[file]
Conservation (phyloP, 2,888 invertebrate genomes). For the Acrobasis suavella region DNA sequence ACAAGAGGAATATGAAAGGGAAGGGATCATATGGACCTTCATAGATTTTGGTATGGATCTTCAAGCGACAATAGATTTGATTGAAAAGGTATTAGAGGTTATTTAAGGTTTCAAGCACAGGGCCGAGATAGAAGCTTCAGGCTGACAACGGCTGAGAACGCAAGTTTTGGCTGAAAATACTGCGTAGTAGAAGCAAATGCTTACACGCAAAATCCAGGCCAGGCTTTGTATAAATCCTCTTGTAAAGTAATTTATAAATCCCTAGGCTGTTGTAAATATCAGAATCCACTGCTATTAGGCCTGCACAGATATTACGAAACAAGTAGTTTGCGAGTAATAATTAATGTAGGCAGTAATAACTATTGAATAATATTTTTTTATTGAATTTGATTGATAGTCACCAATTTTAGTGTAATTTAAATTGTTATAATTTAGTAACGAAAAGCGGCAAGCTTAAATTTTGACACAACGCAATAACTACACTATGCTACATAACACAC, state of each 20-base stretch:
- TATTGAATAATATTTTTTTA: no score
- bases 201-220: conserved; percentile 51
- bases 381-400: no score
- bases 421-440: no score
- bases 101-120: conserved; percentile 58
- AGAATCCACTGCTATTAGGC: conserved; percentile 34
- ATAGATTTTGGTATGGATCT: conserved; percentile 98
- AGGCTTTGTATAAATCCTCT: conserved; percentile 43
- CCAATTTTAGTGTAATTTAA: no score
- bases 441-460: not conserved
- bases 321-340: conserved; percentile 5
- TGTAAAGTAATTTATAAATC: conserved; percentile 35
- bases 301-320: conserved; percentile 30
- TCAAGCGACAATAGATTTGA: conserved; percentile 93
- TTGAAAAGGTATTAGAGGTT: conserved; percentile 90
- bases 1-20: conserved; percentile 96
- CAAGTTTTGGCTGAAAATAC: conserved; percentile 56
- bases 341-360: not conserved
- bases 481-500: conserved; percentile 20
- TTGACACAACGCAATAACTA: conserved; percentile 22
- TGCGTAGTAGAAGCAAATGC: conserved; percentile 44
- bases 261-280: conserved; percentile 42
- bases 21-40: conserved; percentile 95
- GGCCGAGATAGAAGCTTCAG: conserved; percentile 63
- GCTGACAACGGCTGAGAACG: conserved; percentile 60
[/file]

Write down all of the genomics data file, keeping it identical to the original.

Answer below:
Conservation (phyloP, 2,888 invertebrate genomes). For the Acrobasis suavella region DNA sequence ACAAGAGGAATATGAAAGGGAAGGGATCATATGGACCTTCATAGATTTTGGTATGGATCTTCAAGCGACAATAGATTTGATTGAAAAGGTATTAGAGGTTATTTAAGGTTTCAAGCACAGGGCCGAGATAGAAGCTTCAGGCTGACAACGGCTGAGAACGCAAGTTTTGGCTGAAAATACTGCGTAGTAGAAGCAAATGCTTACACGCAAAATCCAGGCCAGGCTTTGTATAAATCCTCTTGTAAAGTAATTTATAAATCCCTAGGCTGTTGTAAATATCAGAATCCACTGCTATTAGGCCTGCACAGATATTACGAAACAAGTAGTTTGCGAGTAATAATTAATGTAGGCAGTAATAACTATTGAATAATATTTTTTTATTGAATTTGATTGATAGTCACCAATTTTAGTGTAATTTAAATTGTTATAATTTAGTAACGAAAAGCGGCAAGCTTAAATTTTGACACAACGCAATAACTACACTATGCTACATAACACAC, state of each 20-base stretch:
- TATTGAATAATATTTTTTTA: no score
- bases 201-220: conserved; percentile 51
- bases 381-400: no score
- bases 421-440: no score
- bases 101-120: conserved; percentile 58
- AGAATCCACTGCTATTAGGC: conserved; percentile 34
- ATAGATTTTGGTATGGATCT: conserved; percentile 98
- AGGCTTTGTATAAATCCTCT: conserved; percentile 43
- CCAATTTTAGTGTAATTTAA: no score
- bases 441-460: not conserved
- bases 321-340: conserved; percentile 5
- TGTAAAGTAATTTATAAATC: conserved; percentile 35
- bases 301-320: conserved; percentile 30
- TCAAGCGACAATAGATTTGA: conserved; percentile 93
- TTGAAAAGGTATTAGAGGTT: conserved; percentile 90
- bases 1-20: conserved; percentile 96
- CAAGTTTTGGCTGAAAATAC: conserved; percentile 56
- bases 341-360: not conserved
- bases 481-500: conserved; percentile 20
- TTGACACAACGCAATAACTA: conserved; percentile 22
- TGCGTAGTAGAAGCAAATGC: conserved; percentile 44
- bases 261-280: conserved; percentile 42
- bases 21-40: conserved; percentile 95
- GGCCGAGATAGAAGCTTCAG: conserved; percentile 63
- GCTGACAACGGCTGAGAACG: conserved; percentile 60